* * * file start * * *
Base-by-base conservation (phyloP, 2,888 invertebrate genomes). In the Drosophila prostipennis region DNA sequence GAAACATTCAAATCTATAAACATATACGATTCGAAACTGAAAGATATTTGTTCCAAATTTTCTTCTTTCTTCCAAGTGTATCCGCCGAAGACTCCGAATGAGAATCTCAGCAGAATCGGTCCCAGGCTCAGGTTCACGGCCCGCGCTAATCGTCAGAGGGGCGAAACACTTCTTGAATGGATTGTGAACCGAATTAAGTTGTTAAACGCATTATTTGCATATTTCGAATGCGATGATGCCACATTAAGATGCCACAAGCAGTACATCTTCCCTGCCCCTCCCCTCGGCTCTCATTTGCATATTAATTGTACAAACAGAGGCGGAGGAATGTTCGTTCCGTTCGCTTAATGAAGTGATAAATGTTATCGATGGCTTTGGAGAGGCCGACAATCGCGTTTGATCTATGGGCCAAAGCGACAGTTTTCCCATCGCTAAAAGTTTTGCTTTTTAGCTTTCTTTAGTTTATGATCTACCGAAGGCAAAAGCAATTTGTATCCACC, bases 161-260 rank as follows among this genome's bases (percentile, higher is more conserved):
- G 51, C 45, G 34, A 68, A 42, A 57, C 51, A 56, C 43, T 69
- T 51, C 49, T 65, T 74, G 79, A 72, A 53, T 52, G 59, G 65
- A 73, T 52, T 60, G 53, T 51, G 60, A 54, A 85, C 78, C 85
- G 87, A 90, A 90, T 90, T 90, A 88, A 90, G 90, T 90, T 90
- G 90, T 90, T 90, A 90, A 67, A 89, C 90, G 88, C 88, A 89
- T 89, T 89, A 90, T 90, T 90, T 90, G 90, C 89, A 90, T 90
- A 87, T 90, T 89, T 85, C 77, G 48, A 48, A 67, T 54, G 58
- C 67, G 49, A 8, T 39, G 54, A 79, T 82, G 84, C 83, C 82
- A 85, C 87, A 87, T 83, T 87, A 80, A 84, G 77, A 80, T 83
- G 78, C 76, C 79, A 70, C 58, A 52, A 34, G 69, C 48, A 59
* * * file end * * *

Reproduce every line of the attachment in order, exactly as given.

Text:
Base-by-base conservation (phyloP, 2,888 invertebrate genomes). In the Drosophila prostipennis region DNA sequence GAAACATTCAAATCTATAAACATATACGATTCGAAACTGAAAGATATTTGTTCCAAATTTTCTTCTTTCTTCCAAGTGTATCCGCCGAAGACTCCGAATGAGAATCTCAGCAGAATCGGTCCCAGGCTCAGGTTCACGGCCCGCGCTAATCGTCAGAGGGGCGAAACACTTCTTGAATGGATTGTGAACCGAATTAAGTTGTTAAACGCATTATTTGCATATTTCGAATGCGATGATGCCACATTAAGATGCCACAAGCAGTACATCTTCCCTGCCCCTCCCCTCGGCTCTCATTTGCATATTAATTGTACAAACAGAGGCGGAGGAATGTTCGTTCCGTTCGCTTAATGAAGTGATAAATGTTATCGATGGCTTTGGAGAGGCCGACAATCGCGTTTGATCTATGGGCCAAAGCGACAGTTTTCCCATCGCTAAAAGTTTTGCTTTTTAGCTTTCTTTAGTTTATGATCTACCGAAGGCAAAAGCAATTTGTATCCACC, bases 161-260 rank as follows among this genome's bases (percentile, higher is more conserved):
- G 51, C 45, G 34, A 68, A 42, A 57, C 51, A 56, C 43, T 69
- T 51, C 49, T 65, T 74, G 79, A 72, A 53, T 52, G 59, G 65
- A 73, T 52, T 60, G 53, T 51, G 60, A 54, A 85, C 78, C 85
- G 87, A 90, A 90, T 90, T 90, A 88, A 90, G 90, T 90, T 90
- G 90, T 90, T 90, A 90, A 67, A 89, C 90, G 88, C 88, A 89
- T 89, T 89, A 90, T 90, T 90, T 90, G 90, C 89, A 90, T 90
- A 87, T 90, T 89, T 85, C 77, G 48, A 48, A 67, T 54, G 58
- C 67, G 49, A 8, T 39, G 54, A 79, T 82, G 84, C 83, C 82
- A 85, C 87, A 87, T 83, T 87, A 80, A 84, G 77, A 80, T 83
- G 78, C 76, C 79, A 70, C 58, A 52, A 34, G 69, C 48, A 59